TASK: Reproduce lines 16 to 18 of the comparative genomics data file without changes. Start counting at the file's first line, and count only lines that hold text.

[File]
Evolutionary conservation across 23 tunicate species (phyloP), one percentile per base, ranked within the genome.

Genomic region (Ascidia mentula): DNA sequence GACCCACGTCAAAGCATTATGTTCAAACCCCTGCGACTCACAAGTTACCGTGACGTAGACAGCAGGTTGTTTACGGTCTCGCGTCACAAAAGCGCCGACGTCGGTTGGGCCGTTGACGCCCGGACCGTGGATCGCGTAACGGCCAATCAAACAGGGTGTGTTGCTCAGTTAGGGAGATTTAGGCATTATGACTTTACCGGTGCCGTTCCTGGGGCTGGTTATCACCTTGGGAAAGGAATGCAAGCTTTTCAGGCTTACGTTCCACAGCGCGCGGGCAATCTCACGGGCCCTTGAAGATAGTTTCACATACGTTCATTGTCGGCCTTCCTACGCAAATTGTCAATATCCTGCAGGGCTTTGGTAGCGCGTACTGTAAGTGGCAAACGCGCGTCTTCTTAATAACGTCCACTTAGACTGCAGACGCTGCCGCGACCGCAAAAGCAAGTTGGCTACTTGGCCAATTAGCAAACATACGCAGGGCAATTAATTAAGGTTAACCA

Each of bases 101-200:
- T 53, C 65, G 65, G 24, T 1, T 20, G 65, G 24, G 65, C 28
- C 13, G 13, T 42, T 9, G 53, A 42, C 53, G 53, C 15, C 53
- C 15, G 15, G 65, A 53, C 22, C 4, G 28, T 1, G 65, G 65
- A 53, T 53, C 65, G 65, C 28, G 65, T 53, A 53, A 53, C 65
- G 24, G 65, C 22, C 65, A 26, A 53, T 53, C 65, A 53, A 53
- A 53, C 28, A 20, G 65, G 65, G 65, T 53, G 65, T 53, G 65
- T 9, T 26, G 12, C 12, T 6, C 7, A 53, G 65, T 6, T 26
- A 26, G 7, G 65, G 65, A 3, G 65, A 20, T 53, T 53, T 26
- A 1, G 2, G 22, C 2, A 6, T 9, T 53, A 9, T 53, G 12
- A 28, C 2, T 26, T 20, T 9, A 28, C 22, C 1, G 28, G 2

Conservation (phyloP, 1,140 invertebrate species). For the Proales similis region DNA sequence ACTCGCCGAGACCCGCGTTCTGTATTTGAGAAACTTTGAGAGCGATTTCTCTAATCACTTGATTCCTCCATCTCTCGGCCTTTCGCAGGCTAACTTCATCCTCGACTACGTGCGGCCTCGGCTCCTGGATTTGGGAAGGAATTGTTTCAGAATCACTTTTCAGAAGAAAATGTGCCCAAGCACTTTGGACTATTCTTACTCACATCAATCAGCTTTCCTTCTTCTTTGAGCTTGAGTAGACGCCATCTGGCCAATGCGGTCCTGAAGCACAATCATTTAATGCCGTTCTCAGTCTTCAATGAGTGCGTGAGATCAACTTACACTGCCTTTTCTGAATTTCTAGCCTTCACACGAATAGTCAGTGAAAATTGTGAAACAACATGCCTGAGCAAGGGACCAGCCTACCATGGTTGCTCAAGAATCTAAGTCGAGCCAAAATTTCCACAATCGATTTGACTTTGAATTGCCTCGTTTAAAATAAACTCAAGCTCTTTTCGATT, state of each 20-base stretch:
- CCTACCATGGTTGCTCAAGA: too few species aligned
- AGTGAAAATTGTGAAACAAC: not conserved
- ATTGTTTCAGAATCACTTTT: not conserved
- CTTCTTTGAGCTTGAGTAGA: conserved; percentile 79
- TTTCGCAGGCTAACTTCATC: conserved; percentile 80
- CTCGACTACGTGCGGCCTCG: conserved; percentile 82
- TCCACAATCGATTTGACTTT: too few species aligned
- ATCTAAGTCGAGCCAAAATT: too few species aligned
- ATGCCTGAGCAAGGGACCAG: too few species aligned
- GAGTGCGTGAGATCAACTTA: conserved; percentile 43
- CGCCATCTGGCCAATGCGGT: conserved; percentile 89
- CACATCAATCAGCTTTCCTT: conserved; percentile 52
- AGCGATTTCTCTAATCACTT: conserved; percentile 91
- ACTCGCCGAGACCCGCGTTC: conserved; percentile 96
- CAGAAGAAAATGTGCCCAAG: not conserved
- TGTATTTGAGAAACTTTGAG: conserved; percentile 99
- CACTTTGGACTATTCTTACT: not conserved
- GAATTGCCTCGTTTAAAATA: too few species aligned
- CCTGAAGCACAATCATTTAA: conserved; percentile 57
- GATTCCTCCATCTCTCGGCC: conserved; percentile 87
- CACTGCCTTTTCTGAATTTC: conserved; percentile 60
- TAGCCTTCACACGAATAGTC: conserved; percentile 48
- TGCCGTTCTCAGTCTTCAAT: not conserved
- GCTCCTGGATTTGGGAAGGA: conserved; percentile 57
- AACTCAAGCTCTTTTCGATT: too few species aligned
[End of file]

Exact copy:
- AGTGAAAATTGTGAAACAAC: not conserved
- ATTGTTTCAGAATCACTTTT: not conserved
- CTTCTTTGAGCTTGAGTAGA: conserved; percentile 79